The reason for includes these information is to gain his confidence and, therefore, obtain the information they need to compromise and access the confidential data they are looking for.
Learn more about How to Protect Spear Phishing Attacks?
3. CEO Fraud
CEO Fraud or Business Email Compromise (BEC) is a type of spear-phishing email attack in which the attacker impersonates your CEO. The attacker acts as a senior company executive to steal funds or gain access to sensitive business data. The most common form of CEO fraud techniques are as follows:
Phishing Technique: The attacker uses the name of your CEO but a different email address. The attacker tricks you into transferring money to a bank account owned by the attacker, to send confidential information or other sensitive information.
In the case of CEO fraud phishing, the attackers target a company’s finance department.
4. Clone Phishing Attack
Clone phishing is a type of phishing attack where a hacker copies a legitimate email and previously delivered email. This type of phishing is used to create an almost identical or cloned email and sent from a trusted organization.
Phishing Technique: Attacker sends a email to the victim and the email appears to come from the original sender and the attachment or link within the email is replaced with a fake or malicious website.
Vishing is short for “voice-phishing”, where the phisher uses voice calls to attack, pretending to be someone the user knows. Vishing or voice-phishing makes it tough for a user to catch the caller since they speak with authority, and there is often no way to track down the caller’s identity.
By calling the target user, the phisher will ask to provide sensitive information about themselves or their businesses, tricking the user by inducing panic, threat or a sense of urgency.
6. Email Phishing
Email phishing is the most common type of phishing attack, which is used to send emails that appear legitimate, asking the receiver to reply with vulnerable details, or asking them to visit a site that can steal all their valuable information. Email phishing has been prevalent since the 1990s.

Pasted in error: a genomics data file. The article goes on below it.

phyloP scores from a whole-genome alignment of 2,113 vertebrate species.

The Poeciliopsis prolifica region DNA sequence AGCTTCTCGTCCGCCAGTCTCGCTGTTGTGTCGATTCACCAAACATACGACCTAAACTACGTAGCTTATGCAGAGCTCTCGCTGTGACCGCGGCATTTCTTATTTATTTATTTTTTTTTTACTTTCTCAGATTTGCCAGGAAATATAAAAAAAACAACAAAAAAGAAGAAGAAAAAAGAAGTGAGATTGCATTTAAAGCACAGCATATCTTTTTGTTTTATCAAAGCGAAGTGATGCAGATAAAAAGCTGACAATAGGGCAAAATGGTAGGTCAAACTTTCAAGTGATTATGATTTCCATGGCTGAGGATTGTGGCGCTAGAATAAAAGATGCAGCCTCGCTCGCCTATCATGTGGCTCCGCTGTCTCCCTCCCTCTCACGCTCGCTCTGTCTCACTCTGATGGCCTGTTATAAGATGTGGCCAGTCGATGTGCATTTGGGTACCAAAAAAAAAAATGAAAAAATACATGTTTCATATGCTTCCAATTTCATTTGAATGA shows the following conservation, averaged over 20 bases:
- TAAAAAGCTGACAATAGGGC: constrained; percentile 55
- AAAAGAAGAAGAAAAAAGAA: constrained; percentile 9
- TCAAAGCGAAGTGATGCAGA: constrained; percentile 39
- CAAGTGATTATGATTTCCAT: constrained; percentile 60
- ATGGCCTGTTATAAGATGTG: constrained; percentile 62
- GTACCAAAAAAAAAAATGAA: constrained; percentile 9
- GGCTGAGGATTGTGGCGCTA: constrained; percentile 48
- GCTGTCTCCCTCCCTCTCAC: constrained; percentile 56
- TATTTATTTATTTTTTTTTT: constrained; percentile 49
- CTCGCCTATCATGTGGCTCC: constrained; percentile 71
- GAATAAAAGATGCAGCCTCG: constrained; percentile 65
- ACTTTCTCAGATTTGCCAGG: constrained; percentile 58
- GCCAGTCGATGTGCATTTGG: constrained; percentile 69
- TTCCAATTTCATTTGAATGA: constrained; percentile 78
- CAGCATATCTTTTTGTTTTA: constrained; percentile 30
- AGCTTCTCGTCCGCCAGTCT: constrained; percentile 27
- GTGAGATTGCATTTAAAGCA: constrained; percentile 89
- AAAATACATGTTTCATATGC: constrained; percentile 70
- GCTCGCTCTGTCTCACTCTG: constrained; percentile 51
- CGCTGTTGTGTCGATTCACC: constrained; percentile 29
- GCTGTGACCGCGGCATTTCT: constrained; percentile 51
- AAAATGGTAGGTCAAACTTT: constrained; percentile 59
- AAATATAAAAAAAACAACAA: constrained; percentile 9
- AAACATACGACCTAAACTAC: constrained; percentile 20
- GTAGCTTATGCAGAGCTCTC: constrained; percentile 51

Such emails are carefully written with proper grammar and tone, and some emails can also threaten you to pay the phishers by blackmailing you with your personal data. Websites linked in such emails have the fake domain where characters, such as “m”, are replaced by “rn”, making them look similar and pretending to be the real domain.
7. Whaling Phishing Attack
Whaling targets top individuals in high-ranking positions of a company, such as CEO or CFO. It is also known as CEO fraud. Whalings are crafted with a more polished tone, based on exhaustive research on an industry’s business operations and social media accounts, alongside using OSINT.
In whaling attacks, fake links are not as effective since the phisher wants to pretend to be someone of high authority. Instead, the phisher opts for distinctly personalized messages.
8. Evil Twin Phishing
In evil twin phishing, the phisher creates a fake Wi-Fi network that seems authentic. Anyone using this Wi-Fi network to log in and provide personal details becomes open to attack. In this type of phishing, all outbound and inbound data are cut off.
Evil twin phishing is common in public areas with free Wi-Fi networks, such as airports, libraries or restaurants. You can protect yourself from this attack by using a virtual private network (VPN) whenever you are using a free Wi-Fi network in a public space.
9. Angler Phishing
Angler phishing is where the phisher creates fake posts on social media to lure users into providing login information or install malicious software. These fake social media posts include cloned websites, fake tweets and URLs.
By tracking user algorithms, phishers can create highly specific target audiences using angler phishing.
This type of phishing occurs via SMS or any form of text message (such as direct message). This is commonly sent through mobile phones with a fake link, or a phone number that will redirect you into getting phished.
Smishing is also written as SMiShing, highlighting its aspect of using SMS.
Apart from the ones discussed above, there are other types of phishing attacks as well. They are as follows:
- HTTPS Phishing
- Pop-up Phishing
- Watering Hole Phishing
- Clone Phishing or Cloning
- Deceptive Phishing
- Man-in-the-Middle (MTM) Attacks
- Image Phishing
- Website Spoofing
- Domain Spoofing
- Search Engine Phishing
- Business Email Compromise (BEC)
11. Website Phishing
A phishing website is a cyber-attack that tries to steal your sensitive information such as login credentials or other confidential information. Website phishing tricking you into believing you’re on a legitimate website.
12. Malware Phishing
In malware phishing, the attacker initiates malware into the email or a link directing to a malicious site.
Phishing Technique: Malware will automatically download to the victim’s computer and exploit security vulnerabilities when the victim accesses a malicious site.